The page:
Saturday, December 27, 2008

Finding Your Groove

Imagine, if you will, the perfect quiet household, soft music playing in the background, everyone asleep and there's nothing but you and the words you pour out on the page. You're in the zone, everything is perfect, and the book will be done. Not only that, but it will be done early, need little to no edits and the editor will say it's the most brilliant thing you've ever written.

That's not my world.

If the world was perfect and nothing interrupted, writing would continue to be a breeze. That's not the way it works in the real world. Ever. :) I have a toddler who's far more hyperactive than most children (this from professionals LOL! He's my first kid, so how would I know the difference?). Work is a constant stress. I wake up at OMG that's early in the morning. And my husband has a full time job of his own. Where is that soft quiet time? The perfect writing moment when the muse speaks?

I have to fight for what I want. What I need. And writing IS worth it to me. It's something I feel passionate about and something I love. So ask yourself before you set the new goals for 2009: What do I feel passionate about? What do I want and am I willing to carve out time to make it so? Being frustrated is normal. If I waited for my fickle muse to get around to inspiring me, another home catastrophe would interrupt his magic.

If you think it's a silly idea, let me tell you a story. There's a guy I know, a strong willed man who was passionate about cooking. It was his hobby and he was really good at it, and since his retirement from web design, he had nothing but time to perfect it. His wife adored his cooking and wished he could reproduce some of those recipes, but he was a by the seat of his pants kind of guy.

One day, frustrated with his inability to remember some of the best recipes in the world, she convinced him to take his love of cooking and combine it with what he used to do for a living. Give him a place to put his creations and give him an interactive way of staying interested.

His excuses were many and the wife countered each one until the cook was forced to try it out or listen to her nagging for eternity. Since he was deaf in one ear already, that wasn't a comforting prospect.

Finally he did it, with his wife following him around with a notebook and pen to write down all his ingredients and preparation. The first recipe went up and the cook realized it was kind of neat to be able to go back and find his recipes again. So it continued. He struggled to find a way to make it work and the wife soon left him to his own devices, where he had to rethink the way he cooked. Instead of flinging things into the pan like always, he had to remind himself to take notes, to think his way through, to create the perfect recipe for his imaginary readers.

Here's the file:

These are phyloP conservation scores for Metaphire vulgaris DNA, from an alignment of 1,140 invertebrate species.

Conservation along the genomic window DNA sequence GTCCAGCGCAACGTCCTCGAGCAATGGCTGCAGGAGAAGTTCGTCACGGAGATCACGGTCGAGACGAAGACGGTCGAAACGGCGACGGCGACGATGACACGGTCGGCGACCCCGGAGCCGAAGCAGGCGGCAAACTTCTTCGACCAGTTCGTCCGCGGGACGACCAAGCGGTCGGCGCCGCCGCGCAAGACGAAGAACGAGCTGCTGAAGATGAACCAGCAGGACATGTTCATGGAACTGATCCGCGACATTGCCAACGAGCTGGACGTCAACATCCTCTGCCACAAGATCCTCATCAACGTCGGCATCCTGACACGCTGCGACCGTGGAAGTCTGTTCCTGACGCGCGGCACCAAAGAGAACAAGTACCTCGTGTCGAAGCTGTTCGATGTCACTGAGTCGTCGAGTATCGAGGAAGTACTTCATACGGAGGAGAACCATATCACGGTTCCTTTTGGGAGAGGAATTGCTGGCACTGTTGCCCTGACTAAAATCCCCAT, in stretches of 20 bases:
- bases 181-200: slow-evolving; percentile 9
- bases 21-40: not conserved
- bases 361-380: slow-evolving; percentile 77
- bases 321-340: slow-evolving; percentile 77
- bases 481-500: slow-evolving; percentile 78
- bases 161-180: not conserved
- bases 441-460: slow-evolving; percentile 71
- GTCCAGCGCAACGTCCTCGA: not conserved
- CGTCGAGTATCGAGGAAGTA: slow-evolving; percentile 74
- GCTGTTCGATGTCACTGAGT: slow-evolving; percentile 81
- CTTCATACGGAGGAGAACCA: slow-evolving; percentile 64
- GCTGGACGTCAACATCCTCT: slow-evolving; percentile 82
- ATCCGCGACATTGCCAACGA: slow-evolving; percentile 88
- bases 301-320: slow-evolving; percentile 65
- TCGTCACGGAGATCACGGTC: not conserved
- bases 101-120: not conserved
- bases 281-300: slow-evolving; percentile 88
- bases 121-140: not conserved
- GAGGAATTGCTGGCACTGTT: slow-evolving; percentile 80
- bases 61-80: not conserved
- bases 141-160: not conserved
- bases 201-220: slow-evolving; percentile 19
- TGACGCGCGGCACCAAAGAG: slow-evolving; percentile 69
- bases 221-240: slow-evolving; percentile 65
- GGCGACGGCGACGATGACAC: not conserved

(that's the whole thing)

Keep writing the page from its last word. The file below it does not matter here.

Writers are like that, don't you think? We start out young and fresh, slamming out words and stories until one day we make our sale. Then things change a bit. Now you're published and there are certain things expected of you. Learn your craft, write the story for reader's ease, make things easier on yourself by writing the story well to start with...

Continuing with the story...

So he created this blog, expecting no one to care, wondering if anyone paid attention. Suddenly strange things started happening. He got emails requesting help on this or that, received comments for his recipes, had others making his recipes and posting comments about it.

He perfected his art: photography, content, voice until he received acclaim from many other food bloggers and publishers in the food biz. He honed the tools necessary, and yes, some days it was a struggle. Some days he wondered why did what he did but at the end of the day he looked back over his work and I did that. And it all started from one moment. One key moment that made him say, I can do that. Let me try and he's still doing his thing.

What tools do you need as an author? A good grasp of grammar, understanding conflict/resolution, finding that groove and sticking with it, muse or no muse.

The food blog market is flooded with bloggers, all trying to make a niche for themselves. Did he work hard to get what he needed? Yes. Did he have to work long hours outside his full time job to make it happen? Yes. Did he need to figure out how to balance his day job, family, and his blogging hobby? Yes.

You can too. But first...find that groove and set your 2009 goals. Good luck!

-- Dawn Montgomery

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posted by Anonymous at 4:45 pm


Such a wonderfully inspiring post! Just what I needed with 2009 right around the corner.

2008 was so awful for my writing that I'm balking a bit at the idea of actually setting goals for the new year. But taking the time to think about why writing is important to me and what I'm willing to give up to make it a priority again is an excellent idea!


6:08 am  

Great post!

5:29 pm  

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